Wednesday, May 04, 2005
Could it be that in the future, only poor people will read magazines? Don't laugh. It will happen.
Visit any newsstand and your eyes will be assaulted by a patchwork of colorful, glossy covers featuring beautiful celebrities, sleek automobiles and business executives.
Most of those magazines will end up being shredded because the vendor only sold two of their ten copies of Lucky, the new magazine about shopping (ugh). More magazines debut each and every month, and more cease publication as well. There's all this content that is never read because few people know it's there.
Meanwhile, the future is bright for online content, thanks to rapidly increasing readership, advances in contextual advertising and the maturation of community-created content. Then there are other promising things on the horizon like micropayments, ever faster Internet connections and richer media. Oh, and let's not forget DVRs and all that digital convergence hoo-hah.
Yes, times are good for online content.
Things are looking so good, in fact, that Jesse Kornbluth writes in Media Bistro of "the dwindling life expectancy of print-only media." Recent news that the online edition of the Wall Street Journal is more profitable than the print version is at last concrete evidence of what I've believed since I learned what WWW stood for.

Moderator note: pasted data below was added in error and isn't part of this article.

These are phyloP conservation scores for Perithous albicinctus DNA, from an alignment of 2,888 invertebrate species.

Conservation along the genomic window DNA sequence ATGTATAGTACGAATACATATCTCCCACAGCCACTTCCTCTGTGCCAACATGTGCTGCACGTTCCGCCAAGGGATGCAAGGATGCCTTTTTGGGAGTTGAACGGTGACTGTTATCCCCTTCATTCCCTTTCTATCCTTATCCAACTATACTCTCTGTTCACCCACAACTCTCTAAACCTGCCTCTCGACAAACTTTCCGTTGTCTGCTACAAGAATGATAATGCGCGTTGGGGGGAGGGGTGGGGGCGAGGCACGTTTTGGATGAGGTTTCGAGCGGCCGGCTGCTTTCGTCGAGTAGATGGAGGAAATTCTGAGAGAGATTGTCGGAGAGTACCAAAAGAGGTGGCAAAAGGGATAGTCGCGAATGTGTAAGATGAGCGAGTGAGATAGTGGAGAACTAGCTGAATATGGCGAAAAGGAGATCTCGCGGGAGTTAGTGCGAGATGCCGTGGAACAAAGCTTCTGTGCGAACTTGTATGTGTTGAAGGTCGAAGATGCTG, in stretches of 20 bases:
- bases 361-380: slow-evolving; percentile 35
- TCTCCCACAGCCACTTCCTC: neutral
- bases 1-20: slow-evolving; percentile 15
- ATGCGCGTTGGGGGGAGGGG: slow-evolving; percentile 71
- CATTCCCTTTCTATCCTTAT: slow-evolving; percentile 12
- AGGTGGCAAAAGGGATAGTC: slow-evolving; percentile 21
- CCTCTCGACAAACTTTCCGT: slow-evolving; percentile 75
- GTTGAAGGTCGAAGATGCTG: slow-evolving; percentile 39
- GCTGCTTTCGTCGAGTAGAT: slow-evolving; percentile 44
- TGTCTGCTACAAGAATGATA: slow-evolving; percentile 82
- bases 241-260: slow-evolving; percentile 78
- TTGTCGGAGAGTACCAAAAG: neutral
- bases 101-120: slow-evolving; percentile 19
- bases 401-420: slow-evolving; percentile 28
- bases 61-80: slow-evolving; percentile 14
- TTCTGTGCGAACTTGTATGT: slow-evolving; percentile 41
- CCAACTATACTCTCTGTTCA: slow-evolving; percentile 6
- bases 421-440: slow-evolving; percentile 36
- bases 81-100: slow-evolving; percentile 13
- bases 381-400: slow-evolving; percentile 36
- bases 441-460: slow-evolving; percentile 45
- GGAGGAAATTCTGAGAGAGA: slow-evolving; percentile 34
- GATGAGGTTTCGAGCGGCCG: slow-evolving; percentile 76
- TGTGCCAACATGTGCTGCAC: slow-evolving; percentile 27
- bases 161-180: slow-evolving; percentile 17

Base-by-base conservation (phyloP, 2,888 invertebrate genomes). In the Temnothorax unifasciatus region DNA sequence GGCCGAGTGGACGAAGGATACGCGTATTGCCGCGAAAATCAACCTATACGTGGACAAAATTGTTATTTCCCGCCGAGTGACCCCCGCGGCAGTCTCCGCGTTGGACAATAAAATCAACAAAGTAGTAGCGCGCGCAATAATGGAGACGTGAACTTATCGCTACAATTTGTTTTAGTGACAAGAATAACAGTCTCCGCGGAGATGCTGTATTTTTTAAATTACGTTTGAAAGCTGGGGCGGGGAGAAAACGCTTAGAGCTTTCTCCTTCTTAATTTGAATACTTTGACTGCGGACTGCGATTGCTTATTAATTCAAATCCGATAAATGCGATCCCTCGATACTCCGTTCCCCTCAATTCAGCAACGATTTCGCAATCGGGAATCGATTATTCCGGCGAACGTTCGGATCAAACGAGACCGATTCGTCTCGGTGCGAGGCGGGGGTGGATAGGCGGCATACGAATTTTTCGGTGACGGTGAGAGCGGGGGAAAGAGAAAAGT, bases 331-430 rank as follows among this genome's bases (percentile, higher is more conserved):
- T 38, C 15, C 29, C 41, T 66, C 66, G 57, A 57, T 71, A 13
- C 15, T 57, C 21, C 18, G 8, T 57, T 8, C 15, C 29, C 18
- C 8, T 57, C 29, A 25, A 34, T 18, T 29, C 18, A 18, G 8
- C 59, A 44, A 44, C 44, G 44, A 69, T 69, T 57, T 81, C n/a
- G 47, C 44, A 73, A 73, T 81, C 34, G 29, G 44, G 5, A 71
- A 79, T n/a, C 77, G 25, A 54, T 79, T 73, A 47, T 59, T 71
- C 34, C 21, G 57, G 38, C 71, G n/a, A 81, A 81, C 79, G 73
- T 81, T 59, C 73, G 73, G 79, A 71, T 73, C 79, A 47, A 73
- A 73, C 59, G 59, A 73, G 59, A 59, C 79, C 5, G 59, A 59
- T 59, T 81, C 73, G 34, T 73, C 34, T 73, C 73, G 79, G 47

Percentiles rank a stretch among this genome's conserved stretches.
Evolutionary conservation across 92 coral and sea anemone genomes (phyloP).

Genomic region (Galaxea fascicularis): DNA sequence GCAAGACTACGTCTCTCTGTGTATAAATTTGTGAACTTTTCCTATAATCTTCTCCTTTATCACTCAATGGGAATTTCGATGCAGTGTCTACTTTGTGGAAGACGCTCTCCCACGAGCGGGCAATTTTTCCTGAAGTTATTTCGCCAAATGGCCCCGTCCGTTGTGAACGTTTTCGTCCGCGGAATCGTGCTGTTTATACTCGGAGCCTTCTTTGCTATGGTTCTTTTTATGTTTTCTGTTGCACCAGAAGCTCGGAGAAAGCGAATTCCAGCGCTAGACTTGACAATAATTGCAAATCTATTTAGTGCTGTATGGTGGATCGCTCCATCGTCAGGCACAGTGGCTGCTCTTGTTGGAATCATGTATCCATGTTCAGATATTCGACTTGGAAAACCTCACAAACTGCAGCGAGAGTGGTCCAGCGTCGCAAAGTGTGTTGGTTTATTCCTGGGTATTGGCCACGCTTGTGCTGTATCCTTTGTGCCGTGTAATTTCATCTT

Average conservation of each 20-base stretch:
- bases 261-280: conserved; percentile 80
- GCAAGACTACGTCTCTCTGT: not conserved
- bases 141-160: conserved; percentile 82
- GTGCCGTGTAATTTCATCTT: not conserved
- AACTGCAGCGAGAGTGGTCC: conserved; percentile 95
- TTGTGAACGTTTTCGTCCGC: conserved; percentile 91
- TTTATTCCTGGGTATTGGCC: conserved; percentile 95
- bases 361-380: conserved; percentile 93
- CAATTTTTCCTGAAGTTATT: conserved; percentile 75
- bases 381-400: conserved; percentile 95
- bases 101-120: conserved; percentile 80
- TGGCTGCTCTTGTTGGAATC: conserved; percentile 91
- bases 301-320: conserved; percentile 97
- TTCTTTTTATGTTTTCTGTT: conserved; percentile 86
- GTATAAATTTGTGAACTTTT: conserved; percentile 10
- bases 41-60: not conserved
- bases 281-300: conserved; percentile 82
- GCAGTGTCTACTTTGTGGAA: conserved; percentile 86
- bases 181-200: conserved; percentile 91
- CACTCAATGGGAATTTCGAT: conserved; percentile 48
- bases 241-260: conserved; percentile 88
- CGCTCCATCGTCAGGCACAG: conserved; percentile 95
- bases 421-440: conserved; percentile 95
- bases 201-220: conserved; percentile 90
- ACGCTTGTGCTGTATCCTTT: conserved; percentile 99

I was a copy editor at a small-town newspaper in 1996, and the Internet was just getting mainstream media attention. I followed any and all developments very closely and became convinced in a very short time that my publication was suddenly obsolete.
I knew one day that the logistics of printing tens of thousands of newspapers every single day would be overtaken by the enormous efficiences of online content delivery. The old morning delivery schedule was also obsolete because now the news could be presented in real time, and not only that, but any one could create it.
You can bet that Jesse's article will be one of those prescient works that Batelle and Godin seem to crank out every few weeks. It's a window into a future world now.
It's tough to say what the content landscape will really look like in ten years, but my guess is that only the poor will be toting around glossy dead trees. The rest of us will have tablet PCs or laptops armed with the content of a thousand digital magazines. And as Jesse says, the magazines will be promotional devices for the magazines' websites.
Subscriptions will be rare. Most content will be free or paid for with micropayments. Scale will ensure profitability. Oh, and contextual advertising. There will be lots of that.
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